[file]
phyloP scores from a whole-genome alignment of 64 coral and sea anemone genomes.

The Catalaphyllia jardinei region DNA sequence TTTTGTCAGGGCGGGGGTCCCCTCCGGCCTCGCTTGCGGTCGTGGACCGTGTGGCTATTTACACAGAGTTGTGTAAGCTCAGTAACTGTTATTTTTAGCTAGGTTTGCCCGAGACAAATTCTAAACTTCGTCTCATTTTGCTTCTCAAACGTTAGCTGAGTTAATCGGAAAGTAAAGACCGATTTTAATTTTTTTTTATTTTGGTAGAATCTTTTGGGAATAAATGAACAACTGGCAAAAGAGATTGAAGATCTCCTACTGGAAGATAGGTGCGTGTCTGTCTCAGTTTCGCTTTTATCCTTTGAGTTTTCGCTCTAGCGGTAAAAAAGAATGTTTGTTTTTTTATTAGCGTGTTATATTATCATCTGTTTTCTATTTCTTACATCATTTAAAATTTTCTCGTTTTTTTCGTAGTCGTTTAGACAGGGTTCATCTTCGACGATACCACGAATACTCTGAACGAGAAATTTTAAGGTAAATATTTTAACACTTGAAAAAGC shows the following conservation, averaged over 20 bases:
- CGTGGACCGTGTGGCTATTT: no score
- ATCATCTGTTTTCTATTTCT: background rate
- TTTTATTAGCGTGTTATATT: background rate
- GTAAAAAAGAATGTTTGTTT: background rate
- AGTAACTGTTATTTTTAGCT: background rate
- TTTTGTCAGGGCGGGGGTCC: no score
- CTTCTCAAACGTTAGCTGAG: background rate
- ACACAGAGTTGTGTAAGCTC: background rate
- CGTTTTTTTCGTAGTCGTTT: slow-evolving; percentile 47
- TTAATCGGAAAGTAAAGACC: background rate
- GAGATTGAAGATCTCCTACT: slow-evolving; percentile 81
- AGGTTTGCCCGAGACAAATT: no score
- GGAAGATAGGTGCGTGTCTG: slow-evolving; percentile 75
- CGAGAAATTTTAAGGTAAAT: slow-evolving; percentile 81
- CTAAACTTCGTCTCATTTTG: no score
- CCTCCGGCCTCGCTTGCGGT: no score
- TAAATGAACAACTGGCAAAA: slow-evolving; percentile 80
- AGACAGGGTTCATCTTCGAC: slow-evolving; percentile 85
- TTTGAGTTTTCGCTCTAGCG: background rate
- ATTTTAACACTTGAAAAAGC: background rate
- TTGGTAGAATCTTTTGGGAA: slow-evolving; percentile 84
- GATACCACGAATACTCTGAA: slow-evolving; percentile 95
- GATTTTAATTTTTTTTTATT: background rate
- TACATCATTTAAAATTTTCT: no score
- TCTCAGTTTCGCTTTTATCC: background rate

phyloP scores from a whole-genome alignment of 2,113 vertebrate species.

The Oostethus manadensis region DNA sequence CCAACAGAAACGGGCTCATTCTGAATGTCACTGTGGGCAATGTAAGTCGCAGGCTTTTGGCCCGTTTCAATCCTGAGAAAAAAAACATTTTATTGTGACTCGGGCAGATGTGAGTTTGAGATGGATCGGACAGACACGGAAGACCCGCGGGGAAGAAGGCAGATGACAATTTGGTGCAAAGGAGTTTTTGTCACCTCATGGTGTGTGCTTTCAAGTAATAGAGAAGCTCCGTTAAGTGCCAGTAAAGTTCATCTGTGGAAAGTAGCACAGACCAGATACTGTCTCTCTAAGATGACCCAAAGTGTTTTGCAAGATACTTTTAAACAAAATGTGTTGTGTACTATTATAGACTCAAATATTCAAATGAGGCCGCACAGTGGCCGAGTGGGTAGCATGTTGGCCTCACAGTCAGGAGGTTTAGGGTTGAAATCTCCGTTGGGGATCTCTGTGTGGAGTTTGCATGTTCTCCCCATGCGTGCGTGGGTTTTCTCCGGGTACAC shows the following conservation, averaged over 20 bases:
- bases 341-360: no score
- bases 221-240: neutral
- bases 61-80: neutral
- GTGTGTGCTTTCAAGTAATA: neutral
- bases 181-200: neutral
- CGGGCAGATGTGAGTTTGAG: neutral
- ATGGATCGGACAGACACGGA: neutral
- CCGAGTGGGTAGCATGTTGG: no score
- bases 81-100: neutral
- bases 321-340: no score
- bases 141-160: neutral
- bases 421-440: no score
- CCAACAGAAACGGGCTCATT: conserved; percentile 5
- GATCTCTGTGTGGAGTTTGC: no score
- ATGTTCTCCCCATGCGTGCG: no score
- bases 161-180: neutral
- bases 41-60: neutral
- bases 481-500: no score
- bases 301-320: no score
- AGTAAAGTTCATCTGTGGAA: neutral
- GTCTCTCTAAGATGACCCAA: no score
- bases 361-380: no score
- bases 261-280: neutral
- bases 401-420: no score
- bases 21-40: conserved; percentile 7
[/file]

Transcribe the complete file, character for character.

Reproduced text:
phyloP scores from a whole-genome alignment of 64 coral and sea anemone genomes.

The Catalaphyllia jardinei region DNA sequence TTTTGTCAGGGCGGGGGTCCCCTCCGGCCTCGCTTGCGGTCGTGGACCGTGTGGCTATTTACACAGAGTTGTGTAAGCTCAGTAACTGTTATTTTTAGCTAGGTTTGCCCGAGACAAATTCTAAACTTCGTCTCATTTTGCTTCTCAAACGTTAGCTGAGTTAATCGGAAAGTAAAGACCGATTTTAATTTTTTTTTATTTTGGTAGAATCTTTTGGGAATAAATGAACAACTGGCAAAAGAGATTGAAGATCTCCTACTGGAAGATAGGTGCGTGTCTGTCTCAGTTTCGCTTTTATCCTTTGAGTTTTCGCTCTAGCGGTAAAAAAGAATGTTTGTTTTTTTATTAGCGTGTTATATTATCATCTGTTTTCTATTTCTTACATCATTTAAAATTTTCTCGTTTTTTTCGTAGTCGTTTAGACAGGGTTCATCTTCGACGATACCACGAATACTCTGAACGAGAAATTTTAAGGTAAATATTTTAACACTTGAAAAAGC shows the following conservation, averaged over 20 bases:
- CGTGGACCGTGTGGCTATTT: no score
- ATCATCTGTTTTCTATTTCT: background rate
- TTTTATTAGCGTGTTATATT: background rate
- GTAAAAAAGAATGTTTGTTT: background rate
- AGTAACTGTTATTTTTAGCT: background rate
- TTTTGTCAGGGCGGGGGTCC: no score
- CTTCTCAAACGTTAGCTGAG: background rate
- ACACAGAGTTGTGTAAGCTC: background rate
- CGTTTTTTTCGTAGTCGTTT: slow-evolving; percentile 47
- TTAATCGGAAAGTAAAGACC: background rate
- GAGATTGAAGATCTCCTACT: slow-evolving; percentile 81
- AGGTTTGCCCGAGACAAATT: no score
- GGAAGATAGGTGCGTGTCTG: slow-evolving; percentile 75
- CGAGAAATTTTAAGGTAAAT: slow-evolving; percentile 81
- CTAAACTTCGTCTCATTTTG: no score
- CCTCCGGCCTCGCTTGCGGT: no score
- TAAATGAACAACTGGCAAAA: slow-evolving; percentile 80
- AGACAGGGTTCATCTTCGAC: slow-evolving; percentile 85
- TTTGAGTTTTCGCTCTAGCG: background rate
- ATTTTAACACTTGAAAAAGC: background rate
- TTGGTAGAATCTTTTGGGAA: slow-evolving; percentile 84
- GATACCACGAATACTCTGAA: slow-evolving; percentile 95
- GATTTTAATTTTTTTTTATT: background rate
- TACATCATTTAAAATTTTCT: no score
- TCTCAGTTTCGCTTTTATCC: background rate

phyloP scores from a whole-genome alignment of 2,113 vertebrate species.

The Oostethus manadensis region DNA sequence CCAACAGAAACGGGCTCATTCTGAATGTCACTGTGGGCAATGTAAGTCGCAGGCTTTTGGCCCGTTTCAATCCTGAGAAAAAAAACATTTTATTGTGACTCGGGCAGATGTGAGTTTGAGATGGATCGGACAGACACGGAAGACCCGCGGGGAAGAAGGCAGATGACAATTTGGTGCAAAGGAGTTTTTGTCACCTCATGGTGTGTGCTTTCAAGTAATAGAGAAGCTCCGTTAAGTGCCAGTAAAGTTCATCTGTGGAAAGTAGCACAGACCAGATACTGTCTCTCTAAGATGACCCAAAGTGTTTTGCAAGATACTTTTAAACAAAATGTGTTGTGTACTATTATAGACTCAAATATTCAAATGAGGCCGCACAGTGGCCGAGTGGGTAGCATGTTGGCCTCACAGTCAGGAGGTTTAGGGTTGAAATCTCCGTTGGGGATCTCTGTGTGGAGTTTGCATGTTCTCCCCATGCGTGCGTGGGTTTTCTCCGGGTACAC shows the following conservation, averaged over 20 bases:
- bases 341-360: no score
- bases 221-240: neutral
- bases 61-80: neutral
- GTGTGTGCTTTCAAGTAATA: neutral
- bases 181-200: neutral
- CGGGCAGATGTGAGTTTGAG: neutral
- ATGGATCGGACAGACACGGA: neutral
- CCGAGTGGGTAGCATGTTGG: no score
- bases 81-100: neutral
- bases 321-340: no score
- bases 141-160: neutral
- bases 421-440: no score
- CCAACAGAAACGGGCTCATT: conserved; percentile 5
- GATCTCTGTGTGGAGTTTGC: no score
- ATGTTCTCCCCATGCGTGCG: no score
- bases 161-180: neutral
- bases 41-60: neutral
- bases 481-500: no score
- bases 301-320: no score
- AGTAAAGTTCATCTGTGGAA: neutral
- GTCTCTCTAAGATGACCCAA: no score
- bases 361-380: no score
- bases 261-280: neutral
- bases 401-420: no score
- bases 21-40: conserved; percentile 7